Two ways to use Visual Query Builder in DBeaver

The main goal of our apps is to simplify SQL scripting for users in various professions who have different skill levels. That is why we have the Visual Query Builder – a tool with which you can create SQL queries based on the visual representation of the part of your database schema. Previously, we have briefly talked about this feature and its capabilities in our blog. However, we want to dive a little deeper and show you how you can use VQB for your tasks.

How to create a SELECT query with VQB

Let’s go back to Louis, our database specialist, who uses DBeaver and CloudBeaver on a regular basis. He has already mastered SQL scripting but continues to use Visual Query Builder from time to time. This feature allows him to speed up the process of creating queries, and it turns out to be useful for his film-related hobby.

Louis is a big movie fan, and in his free time, he maintains a website dedicated to films and TV series. This time, Louis has decided to create separate film pages, divided by language. He wants such pages to display the film names, release years, and all the actors who starred in the film. Let’s see how Visual Query Builder can quickly help him collect the necessary data.

To begin with, Louis creates a new script and opens a Query Builder tab inside the SQL Editor. Then he drags and drops the Film, Language and Actor tables inside the VQB area. All the relationships between the tables are automatically displayed.

The next step is to mark the necessary checkboxes with the columns that contain the data Louis needs. In the Conditions tab, he sets the language equal to “English”.

Louis checks that the joins are exactly what he needs and receives a ready-made query. Now he can run it and look at the result.

Louis notices that the result set is sorted alphabetically by titles. He decides it would be a good idea to sort it by a release year. In the sorting tab, he adds the condition he needs and runs the query again.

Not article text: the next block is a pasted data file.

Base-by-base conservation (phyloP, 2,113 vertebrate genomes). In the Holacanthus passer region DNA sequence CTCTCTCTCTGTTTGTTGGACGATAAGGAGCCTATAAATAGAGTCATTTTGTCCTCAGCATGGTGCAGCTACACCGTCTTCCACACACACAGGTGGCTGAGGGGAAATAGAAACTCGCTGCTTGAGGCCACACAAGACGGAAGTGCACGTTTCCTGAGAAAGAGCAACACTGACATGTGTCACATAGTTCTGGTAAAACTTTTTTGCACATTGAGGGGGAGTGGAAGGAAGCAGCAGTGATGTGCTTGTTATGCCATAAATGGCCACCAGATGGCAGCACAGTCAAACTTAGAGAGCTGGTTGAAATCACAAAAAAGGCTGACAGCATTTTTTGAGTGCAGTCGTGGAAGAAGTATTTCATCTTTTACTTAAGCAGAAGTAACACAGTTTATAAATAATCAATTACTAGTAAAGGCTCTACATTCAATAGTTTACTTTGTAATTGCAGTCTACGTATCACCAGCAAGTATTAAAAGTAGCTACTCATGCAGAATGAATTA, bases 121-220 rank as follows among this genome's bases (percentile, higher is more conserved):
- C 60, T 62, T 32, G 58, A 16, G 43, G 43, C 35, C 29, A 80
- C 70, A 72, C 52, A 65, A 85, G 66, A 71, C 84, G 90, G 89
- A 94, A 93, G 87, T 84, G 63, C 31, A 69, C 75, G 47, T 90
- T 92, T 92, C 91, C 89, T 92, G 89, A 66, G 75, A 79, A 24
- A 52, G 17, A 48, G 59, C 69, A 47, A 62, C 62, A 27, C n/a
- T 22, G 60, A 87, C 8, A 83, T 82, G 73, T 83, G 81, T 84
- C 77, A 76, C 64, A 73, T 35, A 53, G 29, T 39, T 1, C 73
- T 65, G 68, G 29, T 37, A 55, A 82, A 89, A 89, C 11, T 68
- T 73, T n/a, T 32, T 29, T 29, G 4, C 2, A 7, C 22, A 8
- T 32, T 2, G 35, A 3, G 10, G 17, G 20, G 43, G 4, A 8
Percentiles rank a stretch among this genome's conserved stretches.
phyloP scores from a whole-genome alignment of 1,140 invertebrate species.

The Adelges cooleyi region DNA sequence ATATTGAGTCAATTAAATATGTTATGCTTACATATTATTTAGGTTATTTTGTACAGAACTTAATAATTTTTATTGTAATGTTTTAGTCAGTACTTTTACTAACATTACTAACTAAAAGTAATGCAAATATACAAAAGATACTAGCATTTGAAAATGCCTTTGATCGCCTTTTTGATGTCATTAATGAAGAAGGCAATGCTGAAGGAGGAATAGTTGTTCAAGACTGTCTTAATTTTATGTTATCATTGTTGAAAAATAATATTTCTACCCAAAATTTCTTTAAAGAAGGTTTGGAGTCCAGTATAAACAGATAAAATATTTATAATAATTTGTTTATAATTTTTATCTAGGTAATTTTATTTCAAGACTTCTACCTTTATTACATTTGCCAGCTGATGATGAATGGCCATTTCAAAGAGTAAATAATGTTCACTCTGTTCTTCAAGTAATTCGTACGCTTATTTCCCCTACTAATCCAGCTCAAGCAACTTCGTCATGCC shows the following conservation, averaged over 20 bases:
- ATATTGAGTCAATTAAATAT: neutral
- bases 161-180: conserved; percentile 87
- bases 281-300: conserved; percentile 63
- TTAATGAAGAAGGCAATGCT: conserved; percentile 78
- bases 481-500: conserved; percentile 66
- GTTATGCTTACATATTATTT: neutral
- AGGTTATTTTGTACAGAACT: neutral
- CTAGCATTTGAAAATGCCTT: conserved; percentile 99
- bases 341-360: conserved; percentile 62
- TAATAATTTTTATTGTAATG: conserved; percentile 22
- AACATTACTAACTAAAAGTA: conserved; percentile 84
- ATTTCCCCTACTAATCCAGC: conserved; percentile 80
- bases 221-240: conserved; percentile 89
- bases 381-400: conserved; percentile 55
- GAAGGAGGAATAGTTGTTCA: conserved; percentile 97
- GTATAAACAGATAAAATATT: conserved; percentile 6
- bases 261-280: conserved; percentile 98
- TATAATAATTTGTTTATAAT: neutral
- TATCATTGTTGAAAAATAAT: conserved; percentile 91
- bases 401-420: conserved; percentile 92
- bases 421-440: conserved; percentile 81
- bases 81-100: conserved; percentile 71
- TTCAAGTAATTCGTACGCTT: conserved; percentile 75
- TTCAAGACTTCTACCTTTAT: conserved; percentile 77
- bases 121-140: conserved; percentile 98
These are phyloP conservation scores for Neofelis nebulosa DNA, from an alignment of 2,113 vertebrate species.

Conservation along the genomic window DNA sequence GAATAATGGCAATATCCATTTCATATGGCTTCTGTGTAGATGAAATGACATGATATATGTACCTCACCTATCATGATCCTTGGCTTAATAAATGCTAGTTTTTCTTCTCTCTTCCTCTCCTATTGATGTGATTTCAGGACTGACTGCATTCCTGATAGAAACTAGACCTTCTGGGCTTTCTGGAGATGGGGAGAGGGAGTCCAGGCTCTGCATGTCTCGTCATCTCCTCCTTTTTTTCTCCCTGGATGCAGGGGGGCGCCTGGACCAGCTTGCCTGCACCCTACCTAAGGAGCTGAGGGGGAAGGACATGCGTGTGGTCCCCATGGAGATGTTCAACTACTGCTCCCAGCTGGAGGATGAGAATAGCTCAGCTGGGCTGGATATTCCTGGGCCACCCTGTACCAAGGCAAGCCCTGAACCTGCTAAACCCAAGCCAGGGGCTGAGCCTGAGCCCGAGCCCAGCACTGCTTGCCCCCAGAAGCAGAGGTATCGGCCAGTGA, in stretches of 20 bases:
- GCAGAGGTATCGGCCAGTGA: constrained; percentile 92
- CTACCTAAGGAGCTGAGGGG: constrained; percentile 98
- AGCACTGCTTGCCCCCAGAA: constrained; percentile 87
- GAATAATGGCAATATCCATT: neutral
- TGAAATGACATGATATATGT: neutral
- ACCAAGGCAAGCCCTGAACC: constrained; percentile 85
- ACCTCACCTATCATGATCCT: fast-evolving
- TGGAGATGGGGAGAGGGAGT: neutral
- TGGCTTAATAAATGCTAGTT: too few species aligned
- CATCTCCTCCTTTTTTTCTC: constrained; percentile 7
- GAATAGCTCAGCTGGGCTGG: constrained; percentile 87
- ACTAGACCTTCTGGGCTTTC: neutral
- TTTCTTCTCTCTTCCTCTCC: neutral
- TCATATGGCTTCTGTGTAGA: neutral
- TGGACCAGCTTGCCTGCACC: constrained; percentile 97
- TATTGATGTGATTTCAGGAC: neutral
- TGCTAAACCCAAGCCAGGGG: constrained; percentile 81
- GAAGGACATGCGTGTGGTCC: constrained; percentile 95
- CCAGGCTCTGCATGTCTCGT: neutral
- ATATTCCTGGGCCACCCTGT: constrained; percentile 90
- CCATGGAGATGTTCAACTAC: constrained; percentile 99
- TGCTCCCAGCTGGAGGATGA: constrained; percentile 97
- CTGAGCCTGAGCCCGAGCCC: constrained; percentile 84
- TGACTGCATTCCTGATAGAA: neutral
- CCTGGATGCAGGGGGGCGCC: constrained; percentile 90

Good job, Louis! He has saved time on writing queries manually, and received the required data set which can be used on a website.

How to check and edit SQL query using VQB

Sometimes Louis has to use scripts created by his colleagues. And in this case, Visual Query Builder also turns out to be useful.

Louis’s colleague has created a query to determine the top 100 customers by payment amount. He said that his query works correctly, but he does not know how to sort the result set correctly.

To begin with, Louis opened a query in the SQL Editor.

When Louis ran the query, he saw that the default result set had not been sorted. He decided to quickly switch to the Visual Query Builder and immediately saw a visual model of the existing query.

Louis needs to add sorting to determine the top one hundred customers. To do this, he goes to the Sorting tab, adds the condition “amount” and changes the order from Ascending to Descending.

After rerunning the query, he sees that he has achieved the desired effect. The result set is now sorted perfectly.

Now Louis can send the finished query to his colleague and show him how to adjust his queries using VQB himself. And, of course, you can also use both ways of working with Visual Query Builder to simplify SQL scripting and solve your tasks faster.